Just to recap, Google began work on a brand-new open-source operating system called Fuchsia back in August 2016. It's unclear what it's main goal will be when/if it gets finished, but it looks like it's development is accelerating as Google has officially given the OS its own user interface known as Armadillo.
Fuscia's user interface is code-named Armadillo, and if you do manage to get it up and running, you'll notice several similarities between it and Google's two main existing OSes (Chrome and Android), according to Ars Technica. Will it replace Android and Chrome OS? Fuchsia runs on x86/IA-64 hardware and is backward compatible with key Android libraries. The final one will get released most possibly by the end of third quarter 2017.
There's a snapshot (or, more accurately, a video) of progress in Google's 15-month quest to develop an alternative mobile operating system, codenamed Fuchsia.
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Armadillo allows cards to be dragged around used in a multi-screen format. The system itself, and apps for it, are developed on Flutter, which can also develop Android and iOS apps. Next week, the software giant is expected to host its annual Google I/O developers conference in San Francisco where it could talk more about the project. Flutter apps themselves are written in the Dart programming language. Some details were leaked past year, when it was little more than a command line OS, but now they have provided it with an official name: Google Fuchsia. The whole UI sticks closely to Google's Material Design conventions, and makes use of Google's own Escher graphics rendering convention to do so.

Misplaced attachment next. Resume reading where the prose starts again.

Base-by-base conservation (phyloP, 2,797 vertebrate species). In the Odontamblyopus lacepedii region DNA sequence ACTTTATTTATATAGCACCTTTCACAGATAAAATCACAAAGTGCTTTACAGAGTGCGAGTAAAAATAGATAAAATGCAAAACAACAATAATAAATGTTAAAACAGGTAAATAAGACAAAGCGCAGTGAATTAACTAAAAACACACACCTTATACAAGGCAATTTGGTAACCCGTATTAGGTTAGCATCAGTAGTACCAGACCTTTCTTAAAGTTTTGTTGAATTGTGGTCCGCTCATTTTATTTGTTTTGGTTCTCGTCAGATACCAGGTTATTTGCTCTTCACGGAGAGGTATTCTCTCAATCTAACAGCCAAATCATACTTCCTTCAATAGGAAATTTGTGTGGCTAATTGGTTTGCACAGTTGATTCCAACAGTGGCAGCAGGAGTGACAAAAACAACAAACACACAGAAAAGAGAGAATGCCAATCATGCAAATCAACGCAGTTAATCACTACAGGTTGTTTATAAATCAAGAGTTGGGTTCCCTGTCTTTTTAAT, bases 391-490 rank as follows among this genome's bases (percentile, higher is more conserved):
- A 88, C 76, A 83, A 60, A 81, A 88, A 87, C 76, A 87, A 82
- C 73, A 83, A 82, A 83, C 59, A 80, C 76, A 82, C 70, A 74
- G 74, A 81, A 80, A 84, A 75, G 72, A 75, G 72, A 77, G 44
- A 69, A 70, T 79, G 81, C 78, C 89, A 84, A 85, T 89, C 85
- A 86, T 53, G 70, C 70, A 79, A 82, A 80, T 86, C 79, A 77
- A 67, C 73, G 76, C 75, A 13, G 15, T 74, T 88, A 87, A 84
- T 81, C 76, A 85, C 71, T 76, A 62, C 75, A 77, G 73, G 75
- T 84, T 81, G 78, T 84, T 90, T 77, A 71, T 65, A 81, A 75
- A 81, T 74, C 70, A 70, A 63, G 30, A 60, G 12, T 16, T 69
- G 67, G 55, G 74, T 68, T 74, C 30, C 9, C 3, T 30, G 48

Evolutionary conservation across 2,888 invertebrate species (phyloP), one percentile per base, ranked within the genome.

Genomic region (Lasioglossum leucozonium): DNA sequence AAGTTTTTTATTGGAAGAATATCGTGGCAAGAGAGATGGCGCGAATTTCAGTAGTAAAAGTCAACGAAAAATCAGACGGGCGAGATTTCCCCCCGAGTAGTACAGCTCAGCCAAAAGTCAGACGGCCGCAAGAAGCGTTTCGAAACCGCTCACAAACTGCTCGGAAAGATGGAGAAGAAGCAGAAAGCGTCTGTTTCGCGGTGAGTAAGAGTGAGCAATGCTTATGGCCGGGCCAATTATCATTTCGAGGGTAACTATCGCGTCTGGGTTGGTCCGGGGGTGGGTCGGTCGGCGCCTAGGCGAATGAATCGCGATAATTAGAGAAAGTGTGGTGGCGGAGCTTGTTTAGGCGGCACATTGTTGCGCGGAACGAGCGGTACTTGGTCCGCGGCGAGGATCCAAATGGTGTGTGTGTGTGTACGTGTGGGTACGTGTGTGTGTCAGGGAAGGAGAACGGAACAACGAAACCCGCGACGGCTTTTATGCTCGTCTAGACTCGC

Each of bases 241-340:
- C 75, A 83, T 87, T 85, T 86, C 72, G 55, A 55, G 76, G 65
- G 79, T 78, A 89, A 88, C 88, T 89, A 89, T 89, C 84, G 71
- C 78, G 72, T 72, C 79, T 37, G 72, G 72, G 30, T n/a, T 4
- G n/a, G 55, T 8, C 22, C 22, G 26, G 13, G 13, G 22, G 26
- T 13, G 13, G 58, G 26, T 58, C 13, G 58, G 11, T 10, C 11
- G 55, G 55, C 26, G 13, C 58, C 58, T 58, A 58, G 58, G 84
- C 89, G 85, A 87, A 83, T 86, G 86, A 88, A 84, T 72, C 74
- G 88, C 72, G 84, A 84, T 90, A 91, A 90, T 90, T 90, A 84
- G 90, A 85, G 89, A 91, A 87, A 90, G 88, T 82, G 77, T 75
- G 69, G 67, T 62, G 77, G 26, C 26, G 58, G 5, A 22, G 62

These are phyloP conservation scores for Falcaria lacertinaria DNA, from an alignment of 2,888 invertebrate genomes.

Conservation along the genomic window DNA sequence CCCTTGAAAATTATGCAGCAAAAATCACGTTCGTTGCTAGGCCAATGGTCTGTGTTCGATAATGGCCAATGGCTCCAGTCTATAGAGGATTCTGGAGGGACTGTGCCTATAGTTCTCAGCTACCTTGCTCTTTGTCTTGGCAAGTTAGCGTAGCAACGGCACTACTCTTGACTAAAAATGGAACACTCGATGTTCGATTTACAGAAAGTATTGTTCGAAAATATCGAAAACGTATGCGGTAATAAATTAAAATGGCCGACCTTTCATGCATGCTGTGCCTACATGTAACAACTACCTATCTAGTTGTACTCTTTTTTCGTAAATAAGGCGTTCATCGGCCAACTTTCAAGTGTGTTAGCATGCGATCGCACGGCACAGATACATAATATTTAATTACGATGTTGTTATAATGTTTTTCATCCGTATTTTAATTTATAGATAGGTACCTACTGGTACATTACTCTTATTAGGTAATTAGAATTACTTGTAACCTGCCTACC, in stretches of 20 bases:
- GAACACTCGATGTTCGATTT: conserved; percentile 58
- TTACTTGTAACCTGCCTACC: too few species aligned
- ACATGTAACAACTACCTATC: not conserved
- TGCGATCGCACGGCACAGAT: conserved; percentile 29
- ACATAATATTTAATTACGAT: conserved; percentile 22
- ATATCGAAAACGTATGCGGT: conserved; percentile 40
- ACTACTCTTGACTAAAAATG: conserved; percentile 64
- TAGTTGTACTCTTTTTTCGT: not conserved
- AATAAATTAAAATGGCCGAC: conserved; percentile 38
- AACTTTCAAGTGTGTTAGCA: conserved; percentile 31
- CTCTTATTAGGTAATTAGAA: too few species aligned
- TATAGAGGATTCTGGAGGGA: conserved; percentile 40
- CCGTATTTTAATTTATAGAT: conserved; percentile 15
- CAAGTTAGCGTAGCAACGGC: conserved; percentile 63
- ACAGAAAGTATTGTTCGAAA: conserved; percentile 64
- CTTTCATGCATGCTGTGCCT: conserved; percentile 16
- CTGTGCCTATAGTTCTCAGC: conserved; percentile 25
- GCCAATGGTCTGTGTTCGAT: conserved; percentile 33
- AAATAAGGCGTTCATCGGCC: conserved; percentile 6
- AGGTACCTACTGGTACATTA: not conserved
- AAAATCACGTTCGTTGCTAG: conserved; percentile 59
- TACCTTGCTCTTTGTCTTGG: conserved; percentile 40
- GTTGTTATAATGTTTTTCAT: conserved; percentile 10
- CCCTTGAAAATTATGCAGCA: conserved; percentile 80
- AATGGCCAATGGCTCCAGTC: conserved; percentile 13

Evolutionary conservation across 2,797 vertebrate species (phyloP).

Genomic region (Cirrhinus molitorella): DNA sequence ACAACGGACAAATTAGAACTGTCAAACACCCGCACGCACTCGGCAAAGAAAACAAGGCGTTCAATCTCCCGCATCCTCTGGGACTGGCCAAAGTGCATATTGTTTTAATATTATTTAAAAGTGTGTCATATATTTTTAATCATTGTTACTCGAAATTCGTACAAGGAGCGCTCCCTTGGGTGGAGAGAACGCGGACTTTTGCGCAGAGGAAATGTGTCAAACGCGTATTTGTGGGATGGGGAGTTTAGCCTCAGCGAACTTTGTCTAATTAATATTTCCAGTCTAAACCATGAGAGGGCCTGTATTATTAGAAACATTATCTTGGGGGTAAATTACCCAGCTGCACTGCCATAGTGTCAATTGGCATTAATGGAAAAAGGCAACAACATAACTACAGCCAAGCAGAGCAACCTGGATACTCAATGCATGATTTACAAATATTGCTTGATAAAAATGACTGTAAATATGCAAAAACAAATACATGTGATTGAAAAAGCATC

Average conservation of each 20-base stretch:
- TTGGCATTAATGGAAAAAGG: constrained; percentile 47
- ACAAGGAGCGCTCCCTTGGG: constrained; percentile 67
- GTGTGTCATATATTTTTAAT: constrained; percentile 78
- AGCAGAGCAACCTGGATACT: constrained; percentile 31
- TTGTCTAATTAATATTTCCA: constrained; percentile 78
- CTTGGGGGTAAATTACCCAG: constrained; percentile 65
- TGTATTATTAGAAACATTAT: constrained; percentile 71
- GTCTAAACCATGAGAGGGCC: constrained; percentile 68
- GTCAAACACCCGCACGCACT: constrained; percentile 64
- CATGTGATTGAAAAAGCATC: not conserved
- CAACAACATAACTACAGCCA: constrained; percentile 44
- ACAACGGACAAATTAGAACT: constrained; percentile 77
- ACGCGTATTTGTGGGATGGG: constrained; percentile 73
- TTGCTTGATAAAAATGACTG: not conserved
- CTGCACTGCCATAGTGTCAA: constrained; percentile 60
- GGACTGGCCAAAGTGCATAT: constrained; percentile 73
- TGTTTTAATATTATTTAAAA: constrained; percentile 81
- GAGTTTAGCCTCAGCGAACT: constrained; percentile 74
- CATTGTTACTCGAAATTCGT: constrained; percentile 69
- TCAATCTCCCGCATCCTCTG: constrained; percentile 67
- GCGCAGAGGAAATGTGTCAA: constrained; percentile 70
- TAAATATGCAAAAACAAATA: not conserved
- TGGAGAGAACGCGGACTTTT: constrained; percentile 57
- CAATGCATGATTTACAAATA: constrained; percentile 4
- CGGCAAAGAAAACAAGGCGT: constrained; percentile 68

This new feature will help you for better navigation.
Called Armadillo, the interface is made up of a home screen with cards for each application above, similar to those used by Google Now on Android. Whether Fuchsia will ever be turned into a real product, however, remains to be seen. You have a starting point that shows your profile photo along with time and location, followed by cards above that could be shortcuts to apps. Linux forms the core of most modern operating systems, including the Mac OS. Google is certainly not being very secretive about Fuchsia as all the code is sitting in plain view, but that doesn't mean we will see anything official in the near future.